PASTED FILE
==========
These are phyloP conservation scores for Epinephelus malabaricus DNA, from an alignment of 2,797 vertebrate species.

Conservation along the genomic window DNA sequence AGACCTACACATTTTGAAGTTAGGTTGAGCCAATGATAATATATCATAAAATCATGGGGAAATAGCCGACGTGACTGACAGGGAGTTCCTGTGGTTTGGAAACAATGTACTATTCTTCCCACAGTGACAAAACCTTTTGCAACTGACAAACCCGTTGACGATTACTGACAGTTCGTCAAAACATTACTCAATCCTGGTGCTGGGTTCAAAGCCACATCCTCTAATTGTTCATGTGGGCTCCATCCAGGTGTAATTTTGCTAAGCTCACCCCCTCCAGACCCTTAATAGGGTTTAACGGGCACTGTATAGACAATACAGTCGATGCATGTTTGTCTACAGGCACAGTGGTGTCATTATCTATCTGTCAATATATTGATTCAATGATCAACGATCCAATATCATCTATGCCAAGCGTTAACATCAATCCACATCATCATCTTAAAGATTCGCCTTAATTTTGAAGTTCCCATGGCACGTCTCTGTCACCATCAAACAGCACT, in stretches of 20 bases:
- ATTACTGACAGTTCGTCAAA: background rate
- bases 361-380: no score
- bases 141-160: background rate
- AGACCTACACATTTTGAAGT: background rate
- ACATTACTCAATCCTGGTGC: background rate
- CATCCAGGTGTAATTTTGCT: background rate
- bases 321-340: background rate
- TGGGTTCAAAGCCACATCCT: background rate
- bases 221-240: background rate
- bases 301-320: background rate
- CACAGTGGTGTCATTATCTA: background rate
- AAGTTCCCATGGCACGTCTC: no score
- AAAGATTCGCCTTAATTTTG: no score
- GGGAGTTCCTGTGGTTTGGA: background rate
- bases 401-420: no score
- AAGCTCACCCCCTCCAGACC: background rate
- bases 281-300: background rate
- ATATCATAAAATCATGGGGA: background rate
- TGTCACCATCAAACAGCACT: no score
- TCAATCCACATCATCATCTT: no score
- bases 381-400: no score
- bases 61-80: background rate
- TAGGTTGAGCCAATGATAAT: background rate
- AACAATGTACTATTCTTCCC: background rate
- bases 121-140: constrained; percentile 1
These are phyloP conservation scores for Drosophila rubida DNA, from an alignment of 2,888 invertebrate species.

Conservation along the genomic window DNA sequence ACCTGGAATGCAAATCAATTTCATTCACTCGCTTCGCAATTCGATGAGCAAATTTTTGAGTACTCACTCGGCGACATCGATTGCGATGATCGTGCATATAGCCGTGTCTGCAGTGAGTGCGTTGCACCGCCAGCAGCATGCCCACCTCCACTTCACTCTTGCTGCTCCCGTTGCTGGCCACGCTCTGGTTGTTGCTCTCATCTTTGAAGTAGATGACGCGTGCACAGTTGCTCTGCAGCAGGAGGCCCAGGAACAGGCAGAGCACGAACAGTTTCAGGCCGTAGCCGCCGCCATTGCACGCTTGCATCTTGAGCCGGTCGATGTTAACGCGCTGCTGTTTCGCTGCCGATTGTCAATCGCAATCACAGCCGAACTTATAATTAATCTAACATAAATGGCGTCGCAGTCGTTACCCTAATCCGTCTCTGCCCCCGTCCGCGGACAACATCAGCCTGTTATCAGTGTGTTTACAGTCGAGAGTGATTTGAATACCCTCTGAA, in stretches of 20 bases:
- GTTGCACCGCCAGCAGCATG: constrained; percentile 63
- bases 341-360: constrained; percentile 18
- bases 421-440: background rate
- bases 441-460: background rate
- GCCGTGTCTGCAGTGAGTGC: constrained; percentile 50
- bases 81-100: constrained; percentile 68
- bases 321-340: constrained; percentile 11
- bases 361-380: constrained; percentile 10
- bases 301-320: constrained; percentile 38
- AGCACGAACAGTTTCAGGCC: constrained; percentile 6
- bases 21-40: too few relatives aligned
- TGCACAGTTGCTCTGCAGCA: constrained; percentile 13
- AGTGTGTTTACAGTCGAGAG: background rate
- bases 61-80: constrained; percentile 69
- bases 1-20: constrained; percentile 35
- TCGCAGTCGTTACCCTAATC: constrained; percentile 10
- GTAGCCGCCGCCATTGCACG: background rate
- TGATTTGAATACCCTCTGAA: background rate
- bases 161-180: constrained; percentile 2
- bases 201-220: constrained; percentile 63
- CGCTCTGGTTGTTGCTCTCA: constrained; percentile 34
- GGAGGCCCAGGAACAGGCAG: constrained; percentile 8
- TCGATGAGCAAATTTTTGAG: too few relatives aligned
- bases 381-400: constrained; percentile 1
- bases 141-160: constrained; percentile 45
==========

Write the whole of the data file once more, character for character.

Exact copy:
These are phyloP conservation scores for Epinephelus malabaricus DNA, from an alignment of 2,797 vertebrate species.

Conservation along the genomic window DNA sequence AGACCTACACATTTTGAAGTTAGGTTGAGCCAATGATAATATATCATAAAATCATGGGGAAATAGCCGACGTGACTGACAGGGAGTTCCTGTGGTTTGGAAACAATGTACTATTCTTCCCACAGTGACAAAACCTTTTGCAACTGACAAACCCGTTGACGATTACTGACAGTTCGTCAAAACATTACTCAATCCTGGTGCTGGGTTCAAAGCCACATCCTCTAATTGTTCATGTGGGCTCCATCCAGGTGTAATTTTGCTAAGCTCACCCCCTCCAGACCCTTAATAGGGTTTAACGGGCACTGTATAGACAATACAGTCGATGCATGTTTGTCTACAGGCACAGTGGTGTCATTATCTATCTGTCAATATATTGATTCAATGATCAACGATCCAATATCATCTATGCCAAGCGTTAACATCAATCCACATCATCATCTTAAAGATTCGCCTTAATTTTGAAGTTCCCATGGCACGTCTCTGTCACCATCAAACAGCACT, in stretches of 20 bases:
- ATTACTGACAGTTCGTCAAA: background rate
- bases 361-380: no score
- bases 141-160: background rate
- AGACCTACACATTTTGAAGT: background rate
- ACATTACTCAATCCTGGTGC: background rate
- CATCCAGGTGTAATTTTGCT: background rate
- bases 321-340: background rate
- TGGGTTCAAAGCCACATCCT: background rate
- bases 221-240: background rate
- bases 301-320: background rate
- CACAGTGGTGTCATTATCTA: background rate
- AAGTTCCCATGGCACGTCTC: no score
- AAAGATTCGCCTTAATTTTG: no score
- GGGAGTTCCTGTGGTTTGGA: background rate
- bases 401-420: no score
- AAGCTCACCCCCTCCAGACC: background rate
- bases 281-300: background rate
- ATATCATAAAATCATGGGGA: background rate
- TGTCACCATCAAACAGCACT: no score
- TCAATCCACATCATCATCTT: no score
- bases 381-400: no score
- bases 61-80: background rate
- TAGGTTGAGCCAATGATAAT: background rate
- AACAATGTACTATTCTTCCC: background rate
- bases 121-140: constrained; percentile 1
These are phyloP conservation scores for Drosophila rubida DNA, from an alignment of 2,888 invertebrate species.

Conservation along the genomic window DNA sequence ACCTGGAATGCAAATCAATTTCATTCACTCGCTTCGCAATTCGATGAGCAAATTTTTGAGTACTCACTCGGCGACATCGATTGCGATGATCGTGCATATAGCCGTGTCTGCAGTGAGTGCGTTGCACCGCCAGCAGCATGCCCACCTCCACTTCACTCTTGCTGCTCCCGTTGCTGGCCACGCTCTGGTTGTTGCTCTCATCTTTGAAGTAGATGACGCGTGCACAGTTGCTCTGCAGCAGGAGGCCCAGGAACAGGCAGAGCACGAACAGTTTCAGGCCGTAGCCGCCGCCATTGCACGCTTGCATCTTGAGCCGGTCGATGTTAACGCGCTGCTGTTTCGCTGCCGATTGTCAATCGCAATCACAGCCGAACTTATAATTAATCTAACATAAATGGCGTCGCAGTCGTTACCCTAATCCGTCTCTGCCCCCGTCCGCGGACAACATCAGCCTGTTATCAGTGTGTTTACAGTCGAGAGTGATTTGAATACCCTCTGAA, in stretches of 20 bases:
- GTTGCACCGCCAGCAGCATG: constrained; percentile 63
- bases 341-360: constrained; percentile 18
- bases 421-440: background rate
- bases 441-460: background rate
- GCCGTGTCTGCAGTGAGTGC: constrained; percentile 50
- bases 81-100: constrained; percentile 68
- bases 321-340: constrained; percentile 11
- bases 361-380: constrained; percentile 10
- bases 301-320: constrained; percentile 38
- AGCACGAACAGTTTCAGGCC: constrained; percentile 6
- bases 21-40: too few relatives aligned
- TGCACAGTTGCTCTGCAGCA: constrained; percentile 13
- AGTGTGTTTACAGTCGAGAG: background rate
- bases 61-80: constrained; percentile 69
- bases 1-20: constrained; percentile 35
- TCGCAGTCGTTACCCTAATC: constrained; percentile 10
- GTAGCCGCCGCCATTGCACG: background rate
- TGATTTGAATACCCTCTGAA: background rate
- bases 161-180: constrained; percentile 2
- bases 201-220: constrained; percentile 63
- CGCTCTGGTTGTTGCTCTCA: constrained; percentile 34
- GGAGGCCCAGGAACAGGCAG: constrained; percentile 8
- TCGATGAGCAAATTTTTGAG: too few relatives aligned
- bases 381-400: constrained; percentile 1
- bases 141-160: constrained; percentile 45